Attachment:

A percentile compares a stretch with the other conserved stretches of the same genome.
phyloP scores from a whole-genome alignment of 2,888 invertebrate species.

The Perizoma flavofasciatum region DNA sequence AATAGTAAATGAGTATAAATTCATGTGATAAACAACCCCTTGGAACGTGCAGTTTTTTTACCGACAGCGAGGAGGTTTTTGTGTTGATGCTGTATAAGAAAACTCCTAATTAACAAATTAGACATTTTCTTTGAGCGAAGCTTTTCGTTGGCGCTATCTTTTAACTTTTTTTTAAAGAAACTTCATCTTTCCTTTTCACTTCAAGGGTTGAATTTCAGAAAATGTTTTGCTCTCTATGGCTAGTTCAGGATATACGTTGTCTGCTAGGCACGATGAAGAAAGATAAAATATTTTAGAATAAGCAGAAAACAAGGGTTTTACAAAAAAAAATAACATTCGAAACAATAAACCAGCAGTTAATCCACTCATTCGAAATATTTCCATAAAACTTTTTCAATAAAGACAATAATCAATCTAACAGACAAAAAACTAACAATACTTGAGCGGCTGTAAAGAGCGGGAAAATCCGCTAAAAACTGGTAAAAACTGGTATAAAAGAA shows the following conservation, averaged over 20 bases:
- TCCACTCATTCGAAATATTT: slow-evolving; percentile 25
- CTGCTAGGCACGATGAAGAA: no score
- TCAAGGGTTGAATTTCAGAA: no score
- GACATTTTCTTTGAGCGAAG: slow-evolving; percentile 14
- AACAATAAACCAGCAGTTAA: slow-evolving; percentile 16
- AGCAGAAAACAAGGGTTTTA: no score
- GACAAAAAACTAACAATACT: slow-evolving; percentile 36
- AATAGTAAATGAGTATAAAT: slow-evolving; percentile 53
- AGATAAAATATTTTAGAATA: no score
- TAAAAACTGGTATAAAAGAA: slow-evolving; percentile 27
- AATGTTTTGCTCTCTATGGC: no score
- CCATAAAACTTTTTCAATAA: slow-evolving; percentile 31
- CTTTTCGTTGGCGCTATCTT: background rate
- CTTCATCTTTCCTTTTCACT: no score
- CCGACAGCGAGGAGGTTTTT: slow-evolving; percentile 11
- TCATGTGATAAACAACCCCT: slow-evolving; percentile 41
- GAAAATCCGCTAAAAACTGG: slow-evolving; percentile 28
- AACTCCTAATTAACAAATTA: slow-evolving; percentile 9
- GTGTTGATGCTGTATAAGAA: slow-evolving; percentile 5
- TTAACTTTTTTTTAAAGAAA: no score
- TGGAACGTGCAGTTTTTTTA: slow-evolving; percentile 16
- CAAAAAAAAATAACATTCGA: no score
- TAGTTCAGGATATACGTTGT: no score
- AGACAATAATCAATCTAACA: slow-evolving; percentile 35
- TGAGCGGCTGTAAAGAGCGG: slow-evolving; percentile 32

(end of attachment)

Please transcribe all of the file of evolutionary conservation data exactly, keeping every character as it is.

A percentile compares a stretch with the other conserved stretches of the same genome.
phyloP scores from a whole-genome alignment of 2,888 invertebrate species.

The Perizoma flavofasciatum region DNA sequence AATAGTAAATGAGTATAAATTCATGTGATAAACAACCCCTTGGAACGTGCAGTTTTTTTACCGACAGCGAGGAGGTTTTTGTGTTGATGCTGTATAAGAAAACTCCTAATTAACAAATTAGACATTTTCTTTGAGCGAAGCTTTTCGTTGGCGCTATCTTTTAACTTTTTTTTAAAGAAACTTCATCTTTCCTTTTCACTTCAAGGGTTGAATTTCAGAAAATGTTTTGCTCTCTATGGCTAGTTCAGGATATACGTTGTCTGCTAGGCACGATGAAGAAAGATAAAATATTTTAGAATAAGCAGAAAACAAGGGTTTTACAAAAAAAAATAACATTCGAAACAATAAACCAGCAGTTAATCCACTCATTCGAAATATTTCCATAAAACTTTTTCAATAAAGACAATAATCAATCTAACAGACAAAAAACTAACAATACTTGAGCGGCTGTAAAGAGCGGGAAAATCCGCTAAAAACTGGTAAAAACTGGTATAAAAGAA shows the following conservation, averaged over 20 bases:
- TCCACTCATTCGAAATATTT: slow-evolving; percentile 25
- CTGCTAGGCACGATGAAGAA: no score
- TCAAGGGTTGAATTTCAGAA: no score
- GACATTTTCTTTGAGCGAAG: slow-evolving; percentile 14
- AACAATAAACCAGCAGTTAA: slow-evolving; percentile 16
- AGCAGAAAACAAGGGTTTTA: no score
- GACAAAAAACTAACAATACT: slow-evolving; percentile 36
- AATAGTAAATGAGTATAAAT: slow-evolving; percentile 53
- AGATAAAATATTTTAGAATA: no score
- TAAAAACTGGTATAAAAGAA: slow-evolving; percentile 27
- AATGTTTTGCTCTCTATGGC: no score
- CCATAAAACTTTTTCAATAA: slow-evolving; percentile 31
- CTTTTCGTTGGCGCTATCTT: background rate
- CTTCATCTTTCCTTTTCACT: no score
- CCGACAGCGAGGAGGTTTTT: slow-evolving; percentile 11
- TCATGTGATAAACAACCCCT: slow-evolving; percentile 41
- GAAAATCCGCTAAAAACTGG: slow-evolving; percentile 28
- AACTCCTAATTAACAAATTA: slow-evolving; percentile 9
- GTGTTGATGCTGTATAAGAA: slow-evolving; percentile 5
- TTAACTTTTTTTTAAAGAAA: no score
- TGGAACGTGCAGTTTTTTTA: slow-evolving; percentile 16
- CAAAAAAAAATAACATTCGA: no score
- TAGTTCAGGATATACGTTGT: no score
- AGACAATAATCAATCTAACA: slow-evolving; percentile 35
- TGAGCGGCTGTAAAGAGCGG: slow-evolving; percentile 32